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I have one table called "offers" with columns "offer_id", "offer" and "hid". The primary key is "offer_id".

I have another table called "dates" with columns "hid", "date", "offer_id" and some others. The primary key is "date" and "hid". The same value of "offer_id" can exist in many rows (or none at all).

How can I write a mySQL query to find offer_ids that exist in "offers" but not in "dates"?

I tried

SELECT offers.offer_id FROM offers JOIN dates ON offers.offer_id NOT IN dates

but that didn't work.

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This might help you understand: codinghorror.com/blog/2007/10/… –  martin clayton Mar 23 '13 at 18:48

2 Answers 2

up vote 3 down vote accepted

For larger tables this variant will be a lot faster than the NOT IN: outer join to dates and then filter where dates.offer_id is null:

SELECT offers.offer_id
FROM offers
LEFT OUTER JOIN dates ON offers.offer_id = dates.offer_id
WHERE dates.offer_id IS NULL
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Nice, intuitive, clean query. –  Spencer Lockhart Mar 23 '13 at 18:59

I think this should work for you.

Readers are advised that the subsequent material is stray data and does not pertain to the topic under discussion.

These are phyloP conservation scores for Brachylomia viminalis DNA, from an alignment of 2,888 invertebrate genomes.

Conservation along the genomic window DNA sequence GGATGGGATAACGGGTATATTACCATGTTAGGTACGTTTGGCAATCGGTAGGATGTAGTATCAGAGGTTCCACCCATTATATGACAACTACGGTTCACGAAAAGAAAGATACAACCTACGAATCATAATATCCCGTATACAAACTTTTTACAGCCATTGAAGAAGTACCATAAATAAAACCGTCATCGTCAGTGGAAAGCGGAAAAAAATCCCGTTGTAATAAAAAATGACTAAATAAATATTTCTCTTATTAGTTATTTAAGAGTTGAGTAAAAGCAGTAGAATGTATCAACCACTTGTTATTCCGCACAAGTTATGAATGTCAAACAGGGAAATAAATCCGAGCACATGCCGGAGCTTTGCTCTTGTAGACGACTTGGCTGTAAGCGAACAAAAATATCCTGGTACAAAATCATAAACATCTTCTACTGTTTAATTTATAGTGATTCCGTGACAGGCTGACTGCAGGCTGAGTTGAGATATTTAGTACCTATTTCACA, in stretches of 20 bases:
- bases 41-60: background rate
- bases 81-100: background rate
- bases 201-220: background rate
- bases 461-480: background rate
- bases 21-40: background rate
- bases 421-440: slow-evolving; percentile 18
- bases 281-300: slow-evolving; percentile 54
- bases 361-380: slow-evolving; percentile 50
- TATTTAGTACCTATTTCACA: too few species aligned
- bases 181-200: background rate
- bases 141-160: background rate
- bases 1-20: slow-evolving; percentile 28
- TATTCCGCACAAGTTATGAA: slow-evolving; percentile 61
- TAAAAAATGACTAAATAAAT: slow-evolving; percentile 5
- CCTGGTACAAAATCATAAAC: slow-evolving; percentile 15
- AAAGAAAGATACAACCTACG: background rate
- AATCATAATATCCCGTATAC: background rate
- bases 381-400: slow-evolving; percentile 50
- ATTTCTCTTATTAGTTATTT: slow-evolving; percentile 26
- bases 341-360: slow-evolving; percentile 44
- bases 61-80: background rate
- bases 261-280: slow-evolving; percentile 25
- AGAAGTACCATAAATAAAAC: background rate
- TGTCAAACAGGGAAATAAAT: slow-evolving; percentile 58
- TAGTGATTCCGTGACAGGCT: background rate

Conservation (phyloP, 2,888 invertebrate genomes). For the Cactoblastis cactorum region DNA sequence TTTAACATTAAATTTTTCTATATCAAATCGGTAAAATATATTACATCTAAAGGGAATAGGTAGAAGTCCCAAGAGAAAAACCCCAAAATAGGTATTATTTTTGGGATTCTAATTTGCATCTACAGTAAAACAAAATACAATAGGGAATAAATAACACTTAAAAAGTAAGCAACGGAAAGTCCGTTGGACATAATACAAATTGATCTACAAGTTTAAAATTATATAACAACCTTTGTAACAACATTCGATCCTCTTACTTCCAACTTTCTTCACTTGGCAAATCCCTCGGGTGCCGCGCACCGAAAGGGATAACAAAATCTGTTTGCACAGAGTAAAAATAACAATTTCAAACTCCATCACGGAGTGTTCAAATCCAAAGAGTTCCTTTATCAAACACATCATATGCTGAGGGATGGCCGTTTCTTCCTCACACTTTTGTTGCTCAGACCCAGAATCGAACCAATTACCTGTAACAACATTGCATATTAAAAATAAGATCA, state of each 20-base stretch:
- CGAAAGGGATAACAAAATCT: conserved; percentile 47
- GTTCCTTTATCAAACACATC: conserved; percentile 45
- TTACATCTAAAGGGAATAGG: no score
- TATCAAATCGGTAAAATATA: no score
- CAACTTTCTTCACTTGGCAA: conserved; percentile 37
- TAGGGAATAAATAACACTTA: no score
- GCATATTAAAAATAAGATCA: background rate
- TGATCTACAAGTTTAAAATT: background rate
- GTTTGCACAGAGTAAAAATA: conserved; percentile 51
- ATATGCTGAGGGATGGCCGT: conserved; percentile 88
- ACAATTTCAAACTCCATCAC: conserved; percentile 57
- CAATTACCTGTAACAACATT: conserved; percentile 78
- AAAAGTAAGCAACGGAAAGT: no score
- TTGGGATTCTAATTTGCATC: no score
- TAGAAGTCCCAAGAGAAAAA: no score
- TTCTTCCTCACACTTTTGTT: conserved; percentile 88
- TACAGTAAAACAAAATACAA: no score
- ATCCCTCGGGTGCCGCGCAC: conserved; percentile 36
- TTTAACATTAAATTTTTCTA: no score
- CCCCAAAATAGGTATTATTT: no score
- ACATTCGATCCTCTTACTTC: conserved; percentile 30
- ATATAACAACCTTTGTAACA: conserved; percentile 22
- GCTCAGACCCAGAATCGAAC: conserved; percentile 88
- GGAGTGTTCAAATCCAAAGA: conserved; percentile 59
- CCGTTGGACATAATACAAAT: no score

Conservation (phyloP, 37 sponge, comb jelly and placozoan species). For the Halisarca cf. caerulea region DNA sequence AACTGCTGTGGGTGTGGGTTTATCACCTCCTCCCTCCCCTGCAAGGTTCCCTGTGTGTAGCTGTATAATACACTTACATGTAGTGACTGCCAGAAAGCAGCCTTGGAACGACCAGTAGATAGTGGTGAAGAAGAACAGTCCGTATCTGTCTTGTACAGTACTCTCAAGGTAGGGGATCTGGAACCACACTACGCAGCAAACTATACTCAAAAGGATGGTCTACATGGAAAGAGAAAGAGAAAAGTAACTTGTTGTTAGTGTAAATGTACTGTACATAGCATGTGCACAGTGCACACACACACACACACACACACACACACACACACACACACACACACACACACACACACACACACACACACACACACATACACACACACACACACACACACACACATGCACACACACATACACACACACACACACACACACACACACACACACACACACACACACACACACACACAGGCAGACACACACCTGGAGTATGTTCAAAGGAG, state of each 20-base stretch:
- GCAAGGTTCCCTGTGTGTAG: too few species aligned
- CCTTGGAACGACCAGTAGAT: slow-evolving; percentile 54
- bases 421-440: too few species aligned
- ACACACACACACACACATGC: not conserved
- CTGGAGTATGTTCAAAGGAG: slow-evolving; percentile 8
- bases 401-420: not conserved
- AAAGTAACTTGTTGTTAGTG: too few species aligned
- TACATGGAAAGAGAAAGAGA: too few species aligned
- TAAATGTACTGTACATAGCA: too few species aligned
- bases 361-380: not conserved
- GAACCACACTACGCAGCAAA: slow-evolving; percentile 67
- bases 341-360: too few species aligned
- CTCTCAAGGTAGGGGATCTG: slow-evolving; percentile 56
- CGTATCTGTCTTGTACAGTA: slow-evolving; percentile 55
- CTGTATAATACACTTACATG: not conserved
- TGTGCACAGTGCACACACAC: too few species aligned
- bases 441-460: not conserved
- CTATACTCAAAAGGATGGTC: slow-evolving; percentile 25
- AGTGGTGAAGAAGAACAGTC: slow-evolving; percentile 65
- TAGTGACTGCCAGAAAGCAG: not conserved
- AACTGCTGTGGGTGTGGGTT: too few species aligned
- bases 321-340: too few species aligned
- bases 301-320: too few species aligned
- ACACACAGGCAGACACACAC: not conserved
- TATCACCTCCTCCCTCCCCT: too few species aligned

SELECT offers.offer_id FROM offers where offer_id NOT IN (select offer_id from dates)
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Too bad that has to run a query on dates for every offer.. Would it work if the inner query was this: (SELECT offer_id FROM dates WHERE dates.offer_id = offers.offer_id) ?? That would surely speed things up.. Though I'm not the "SQL expert" by any means –  Spencer Lockhart Mar 23 '13 at 18:53
Good point @SpencerLockhart doing a where clause would speed it up. –  Robert Mar 23 '13 at 18:57
It seems ungrateful of me not to accept this answer but I can only choose one. I tested both the solution of graceemile and the one from Robert as modified by @SpencerLockhart and they both gave the same results in the same time. So I really could use either. Actually I am going to use the one I have ticked because of the point about avoiding NOT IN. Thanks to all. –  TrapezeArtist Mar 23 '13 at 22:46
no worries I would agree using the NOT IN version is the best. –  Robert Mar 24 '13 at 17:29

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